Intralocus sexual conflict over optimal nutrient intake and the evolution of sex differences in life span and reproduction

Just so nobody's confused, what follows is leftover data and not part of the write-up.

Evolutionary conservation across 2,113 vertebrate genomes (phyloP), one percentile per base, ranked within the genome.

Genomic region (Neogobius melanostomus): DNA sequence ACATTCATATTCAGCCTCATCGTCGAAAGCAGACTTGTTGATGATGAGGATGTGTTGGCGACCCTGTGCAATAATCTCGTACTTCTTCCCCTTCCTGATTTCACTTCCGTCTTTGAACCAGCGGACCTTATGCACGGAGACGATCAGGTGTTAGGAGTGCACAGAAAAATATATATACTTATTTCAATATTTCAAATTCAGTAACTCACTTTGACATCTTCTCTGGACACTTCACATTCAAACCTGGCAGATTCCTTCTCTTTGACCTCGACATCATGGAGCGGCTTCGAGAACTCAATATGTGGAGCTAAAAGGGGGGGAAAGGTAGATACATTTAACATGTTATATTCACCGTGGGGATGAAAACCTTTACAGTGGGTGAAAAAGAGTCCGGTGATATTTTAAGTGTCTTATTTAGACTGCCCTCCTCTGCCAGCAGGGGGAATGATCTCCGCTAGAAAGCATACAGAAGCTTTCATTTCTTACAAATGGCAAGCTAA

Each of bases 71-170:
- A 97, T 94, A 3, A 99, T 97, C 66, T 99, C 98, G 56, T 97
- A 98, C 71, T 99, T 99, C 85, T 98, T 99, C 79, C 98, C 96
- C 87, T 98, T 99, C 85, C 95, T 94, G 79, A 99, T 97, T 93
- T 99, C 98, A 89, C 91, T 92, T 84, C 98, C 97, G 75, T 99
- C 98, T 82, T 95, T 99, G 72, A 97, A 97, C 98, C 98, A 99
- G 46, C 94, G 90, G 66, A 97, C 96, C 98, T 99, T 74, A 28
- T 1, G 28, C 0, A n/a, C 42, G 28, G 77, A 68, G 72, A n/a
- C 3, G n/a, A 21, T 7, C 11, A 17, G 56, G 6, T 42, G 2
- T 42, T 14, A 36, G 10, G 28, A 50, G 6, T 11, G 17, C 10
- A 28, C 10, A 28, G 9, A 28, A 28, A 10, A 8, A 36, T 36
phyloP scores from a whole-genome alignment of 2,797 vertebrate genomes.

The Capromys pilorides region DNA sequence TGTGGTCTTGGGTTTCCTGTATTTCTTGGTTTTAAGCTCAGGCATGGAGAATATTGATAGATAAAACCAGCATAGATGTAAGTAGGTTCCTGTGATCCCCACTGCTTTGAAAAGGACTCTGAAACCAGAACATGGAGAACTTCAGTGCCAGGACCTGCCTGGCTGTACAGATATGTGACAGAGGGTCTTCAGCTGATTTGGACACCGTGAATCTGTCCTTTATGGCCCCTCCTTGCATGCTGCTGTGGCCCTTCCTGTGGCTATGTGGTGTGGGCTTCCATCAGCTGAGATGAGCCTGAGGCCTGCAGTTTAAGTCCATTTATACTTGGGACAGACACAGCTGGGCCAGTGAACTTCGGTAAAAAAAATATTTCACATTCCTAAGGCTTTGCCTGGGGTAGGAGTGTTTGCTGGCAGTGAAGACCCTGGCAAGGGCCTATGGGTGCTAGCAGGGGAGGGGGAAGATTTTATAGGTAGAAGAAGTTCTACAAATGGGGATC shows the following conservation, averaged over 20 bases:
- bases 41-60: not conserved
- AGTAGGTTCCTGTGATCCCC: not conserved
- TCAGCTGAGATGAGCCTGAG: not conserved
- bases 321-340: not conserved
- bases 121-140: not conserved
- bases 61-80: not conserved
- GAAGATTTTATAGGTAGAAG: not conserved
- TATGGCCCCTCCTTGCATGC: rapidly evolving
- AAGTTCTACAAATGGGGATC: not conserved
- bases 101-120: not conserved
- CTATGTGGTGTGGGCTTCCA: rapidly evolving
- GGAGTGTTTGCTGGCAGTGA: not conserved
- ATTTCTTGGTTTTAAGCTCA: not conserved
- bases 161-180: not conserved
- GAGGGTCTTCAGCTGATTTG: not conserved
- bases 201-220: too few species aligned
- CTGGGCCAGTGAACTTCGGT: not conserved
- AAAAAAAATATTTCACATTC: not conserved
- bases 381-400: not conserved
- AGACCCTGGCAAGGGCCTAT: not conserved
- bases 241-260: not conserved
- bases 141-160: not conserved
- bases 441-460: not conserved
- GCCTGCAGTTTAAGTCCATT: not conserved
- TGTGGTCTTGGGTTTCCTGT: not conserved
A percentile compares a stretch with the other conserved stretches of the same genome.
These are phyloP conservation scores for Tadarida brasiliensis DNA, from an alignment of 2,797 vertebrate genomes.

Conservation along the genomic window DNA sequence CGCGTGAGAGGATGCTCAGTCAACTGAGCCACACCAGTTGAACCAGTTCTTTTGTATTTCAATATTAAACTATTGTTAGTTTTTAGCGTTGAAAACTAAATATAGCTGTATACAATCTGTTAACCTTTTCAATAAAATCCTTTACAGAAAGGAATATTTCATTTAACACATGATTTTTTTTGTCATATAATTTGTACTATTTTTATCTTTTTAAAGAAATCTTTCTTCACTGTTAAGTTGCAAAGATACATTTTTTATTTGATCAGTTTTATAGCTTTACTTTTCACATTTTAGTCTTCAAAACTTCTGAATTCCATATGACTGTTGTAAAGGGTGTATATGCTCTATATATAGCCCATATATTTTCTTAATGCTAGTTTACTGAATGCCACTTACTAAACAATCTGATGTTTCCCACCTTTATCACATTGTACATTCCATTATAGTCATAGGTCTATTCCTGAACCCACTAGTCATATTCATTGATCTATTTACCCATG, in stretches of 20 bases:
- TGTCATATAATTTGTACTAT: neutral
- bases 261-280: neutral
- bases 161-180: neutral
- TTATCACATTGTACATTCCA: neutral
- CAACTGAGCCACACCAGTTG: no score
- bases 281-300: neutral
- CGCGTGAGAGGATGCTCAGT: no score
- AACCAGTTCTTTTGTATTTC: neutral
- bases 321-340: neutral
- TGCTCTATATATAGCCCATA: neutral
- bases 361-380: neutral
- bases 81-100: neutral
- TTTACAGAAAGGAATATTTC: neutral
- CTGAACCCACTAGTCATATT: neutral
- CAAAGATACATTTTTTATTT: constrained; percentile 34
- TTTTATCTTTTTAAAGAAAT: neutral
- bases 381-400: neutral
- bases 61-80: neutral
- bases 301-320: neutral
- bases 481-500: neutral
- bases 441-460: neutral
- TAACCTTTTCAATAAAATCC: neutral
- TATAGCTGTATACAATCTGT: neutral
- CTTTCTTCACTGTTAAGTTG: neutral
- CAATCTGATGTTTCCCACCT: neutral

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Despite widespread variation in life span across species, three clear patterns exist: sex differences in life span are ubiquitous, life span is commonly traded against reproduction, and nutrition has a major influence on these traits and how they trade-off. One process that potentially unites these patterns is intralocus sexual conflict over the optimal intake of nutrients for life span and reproduction. If nutrient intake has sex-specific effects on life span and reproduction but nutrient choice is genetically linked across the sexes, intralocus sexual conflict will occur and may prevent one or both sexes from feeding to their nutritional optima. Here we determine the potential for this process to operate in the decorated cricket Gryllodes sigillatus. Using the Geometric Framework for Nutrition, we restrict male and female crickets to diets varying in the ratio of protein to carbohydrates and total nutrient content to quantify the effects on life span and daily reproductive effort in the sexes. We then use inbred lines to estimate the quantitative genetic basis of nutrient choice in males and females. We combine the nutrient effects and genetic estimates to predict the magnitude of evolutionary constraint for these traits in each sex. Finally, we present male and female crickets with a much broader range of diet pairs to determine how the sexes actively regulate their intake of nutrients. We show that protein and carbohydrate intake have contrasting effects on life span and reproduction in the sexes and that there are strong positive intersexual genetic correlations for the intake of these nutrients under dietary choice. This is predicted to accelerate the evolutionary response of nutrient intake in males but constrain it in females, suggesting they are losing the conflict. Supporting this view, males and females regulate nutrient intake to a common nutrient ratio that was not perfectly optimal for life span or reproduction in either sex, especially in females. Our findings show that intralocus sexual conflict over the optimal intake of nutrients is likely to be an important process generating sex differences in life span and reproduction and may help explain why females age faster and live shorter than males in G. sigillatus. A free Plain Language Summary can be found within the Supporting Information of this article.
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